The challenge with liver cells is that they get lonely very fast, making them very temperamental when they're outside the body. "Liver cells have been notoriously finicky," MIT engineering professor Sangeeta Bhatia, M.D., told Forbes Magazine in March 2009. She adds, when you take liver cells out of the body, "The cells are dying immediately, and function is lost on the order of hours." Researchers posit that they can use liver cells to create new livers for more than 16,000 patients on the liver transplant list, to develop vaccines for hepatitis C and malaria and to create better toxicity tests for new drugs--if only these liver cells would cooperate!
It's no secret that liver cells are socialites that know how to throw a party. They like to have a number of supporting cells around them at all times. Hepatocytes (also called parenchymal cells) are the head honchos. These popular cells make up 70 to 80 percent of the liver's cytoplasmic mass and are involved in synthesizing protein, cholesterol, bile salts, fibrinogen, phospholipids and glycoproteins. In other words, hepatocytes ensure that our blood coagulates so we don't bleed to death, that cell communication is tip-top and that we are able to carry fats in the bloodstream. Other functions of the hepatocytes include the transformation of carbohydrates (from alanine, glycerol and oxaloacetate), protein storage, start of the formation and secretion of bile and urea, and detoxification and excretion of substances. Thanks to these main cells, we are able to fight off disease, produce waste, transport materials throughout the body and process everything from drugs and insecticides to steroids and pollutants.
Liver Endothelial Cells (LEC)
Another type of liver cell is the endothelial cells. Since they do not have tight membranes, these cells act as "scavengers" of nearby cells-- ollecting and circulating hepatocytes in the blood, for instance. They're also chiefly responsible for transporting white blood cells and other material from the blood to the liver and for increasing the immune system's tolerance of the liver. They can absorb ligands, which serve as biological markers and binders for pharmaceutical drugs. When stimulated, endothelial cells secrete cytokines, which is a form of cellular communication signal.
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Kupffer Cells (KC)
Kupffer cells are located within the sinusoidal lining of the liver and hold a quarter of the liver lysosomes. The lysosomes digest and dispose of dying cells, unnecessary proteins, bacteria and foreign microbes. If stimulated, kupffer cells secrete mediators of the immune response system, and they can perform a complex array of functions--from disarming foreign substances to removing damaged red blood cells from circulation. In a way, the kupffer cells are like bodyguards and assassins for the hepatocytes, protecting them from invaders and cell refuse.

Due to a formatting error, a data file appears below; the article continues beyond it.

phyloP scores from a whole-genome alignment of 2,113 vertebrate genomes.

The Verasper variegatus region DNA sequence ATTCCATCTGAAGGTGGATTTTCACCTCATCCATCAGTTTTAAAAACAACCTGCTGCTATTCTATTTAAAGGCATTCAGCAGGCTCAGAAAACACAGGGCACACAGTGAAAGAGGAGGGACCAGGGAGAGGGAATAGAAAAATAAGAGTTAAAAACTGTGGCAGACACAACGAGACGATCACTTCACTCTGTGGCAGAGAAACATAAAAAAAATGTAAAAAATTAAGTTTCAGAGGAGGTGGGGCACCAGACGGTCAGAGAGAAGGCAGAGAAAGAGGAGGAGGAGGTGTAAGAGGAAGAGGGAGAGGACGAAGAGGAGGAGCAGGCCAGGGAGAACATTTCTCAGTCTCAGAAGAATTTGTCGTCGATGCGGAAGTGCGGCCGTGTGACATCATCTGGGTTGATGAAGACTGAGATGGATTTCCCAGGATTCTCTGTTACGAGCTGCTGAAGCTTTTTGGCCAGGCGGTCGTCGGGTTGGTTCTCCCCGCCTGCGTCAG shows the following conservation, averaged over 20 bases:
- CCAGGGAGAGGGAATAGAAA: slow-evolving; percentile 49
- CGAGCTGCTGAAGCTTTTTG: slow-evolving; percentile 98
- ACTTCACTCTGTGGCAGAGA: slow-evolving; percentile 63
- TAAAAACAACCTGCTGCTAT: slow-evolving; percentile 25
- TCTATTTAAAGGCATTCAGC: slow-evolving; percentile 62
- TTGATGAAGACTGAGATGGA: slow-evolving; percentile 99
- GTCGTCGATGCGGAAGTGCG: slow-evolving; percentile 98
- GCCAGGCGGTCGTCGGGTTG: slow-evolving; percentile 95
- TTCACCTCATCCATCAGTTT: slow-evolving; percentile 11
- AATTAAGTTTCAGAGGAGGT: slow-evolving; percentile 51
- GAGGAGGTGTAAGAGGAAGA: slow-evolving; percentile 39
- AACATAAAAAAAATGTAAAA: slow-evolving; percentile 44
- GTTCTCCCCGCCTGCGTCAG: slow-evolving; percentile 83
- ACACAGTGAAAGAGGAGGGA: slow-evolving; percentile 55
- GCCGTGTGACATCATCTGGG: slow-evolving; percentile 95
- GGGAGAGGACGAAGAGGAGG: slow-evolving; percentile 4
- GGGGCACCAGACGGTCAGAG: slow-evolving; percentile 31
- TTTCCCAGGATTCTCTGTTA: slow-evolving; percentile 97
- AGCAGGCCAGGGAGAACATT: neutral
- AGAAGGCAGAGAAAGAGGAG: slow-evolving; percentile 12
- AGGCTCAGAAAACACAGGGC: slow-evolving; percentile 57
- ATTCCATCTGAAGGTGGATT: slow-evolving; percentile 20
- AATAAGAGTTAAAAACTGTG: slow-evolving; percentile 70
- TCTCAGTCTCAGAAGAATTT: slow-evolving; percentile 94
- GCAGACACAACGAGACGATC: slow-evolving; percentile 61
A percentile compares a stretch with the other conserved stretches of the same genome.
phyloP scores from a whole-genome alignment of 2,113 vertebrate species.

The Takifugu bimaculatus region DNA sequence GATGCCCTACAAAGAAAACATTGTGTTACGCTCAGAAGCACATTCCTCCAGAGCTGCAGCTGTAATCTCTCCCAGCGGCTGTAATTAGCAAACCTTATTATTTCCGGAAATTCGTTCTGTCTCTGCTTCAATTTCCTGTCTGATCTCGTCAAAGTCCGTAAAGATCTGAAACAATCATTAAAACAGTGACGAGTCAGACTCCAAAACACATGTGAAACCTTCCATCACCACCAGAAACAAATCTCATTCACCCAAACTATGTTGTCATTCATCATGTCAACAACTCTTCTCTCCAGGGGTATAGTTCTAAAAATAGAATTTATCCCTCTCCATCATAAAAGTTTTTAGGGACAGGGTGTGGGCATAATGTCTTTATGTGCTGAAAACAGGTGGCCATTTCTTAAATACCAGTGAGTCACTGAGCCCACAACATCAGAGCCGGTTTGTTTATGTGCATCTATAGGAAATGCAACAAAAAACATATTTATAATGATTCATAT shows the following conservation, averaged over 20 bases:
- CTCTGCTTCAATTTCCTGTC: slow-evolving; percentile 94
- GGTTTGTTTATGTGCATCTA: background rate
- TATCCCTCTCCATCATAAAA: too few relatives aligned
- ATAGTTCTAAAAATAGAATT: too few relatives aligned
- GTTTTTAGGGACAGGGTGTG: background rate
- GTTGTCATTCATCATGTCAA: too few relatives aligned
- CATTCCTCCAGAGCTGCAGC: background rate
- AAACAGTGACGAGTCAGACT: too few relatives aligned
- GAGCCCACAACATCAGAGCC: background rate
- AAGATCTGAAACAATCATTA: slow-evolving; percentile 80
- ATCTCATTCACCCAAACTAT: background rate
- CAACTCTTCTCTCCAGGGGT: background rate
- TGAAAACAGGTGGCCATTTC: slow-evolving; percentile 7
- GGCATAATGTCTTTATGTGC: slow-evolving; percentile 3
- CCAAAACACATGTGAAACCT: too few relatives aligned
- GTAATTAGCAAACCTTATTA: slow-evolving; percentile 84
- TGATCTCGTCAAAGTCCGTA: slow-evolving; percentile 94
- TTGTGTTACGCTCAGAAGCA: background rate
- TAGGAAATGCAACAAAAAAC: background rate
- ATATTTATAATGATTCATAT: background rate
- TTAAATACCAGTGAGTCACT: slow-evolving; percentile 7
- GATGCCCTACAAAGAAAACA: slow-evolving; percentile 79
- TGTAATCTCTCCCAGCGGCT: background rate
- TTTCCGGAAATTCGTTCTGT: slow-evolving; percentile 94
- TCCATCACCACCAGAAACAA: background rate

Hepatic Stellate Cells (HSC)
Think of the hepatic stellate cells as the liver's reserve army. Most of the time, this 5 to 8 percent of the liver's cells just sit around in an inactive "quiescent" state, storing vitamin A and a number of important receptors. Yet when activated (by an event like liver injury), the cell promotes ion movement, the production of antibodies, genesis of natural killer T-cells and the proliferation of chemical responses to stress. Researchers believe that hepatic stellate cells play a key role in releasing collagen scar tissue and encouraging liver scarring.
Other cells hanging out in the liver include epithelial cells of bile duct, endothelial cells of blood and lymphatic vessels, smooth muscle cells of arteries and veins, nerve cells, fibroblasts and inflammatory cells. This matrix of cells all working together is what really facilitates functionality in the liver. By cooperating, they can filter the blood, store vitamins and minerals, excrete harmful toxins, produce bile, transport materials, form compounds that help coagulate the blood and metabolize carbohydrates, fats and proteins.
The functions of liver cells are very significant in medical research today. Currently, scientists are examining transplanted hepatocytes in hopes that they'll find their way to an injured liver, repair, remove waste and reproduce--thus negating the need for donor livers. Hepatocytes are the focus of hemophilia research as well, since they play such a key role in blood coagulation. They're also looking at how hepatocyte death and stellate cell proliferation contribute to inflammation, fibrosis and even cancer. Endothelial cells are being studied to search for ways to target liver injury with pharmaceutical drug treatments. Endothelial cells also promote early liver and pancreas formation, so unlocking the key as to how these cells work together to grow a new organ will answer many questions in the years to come.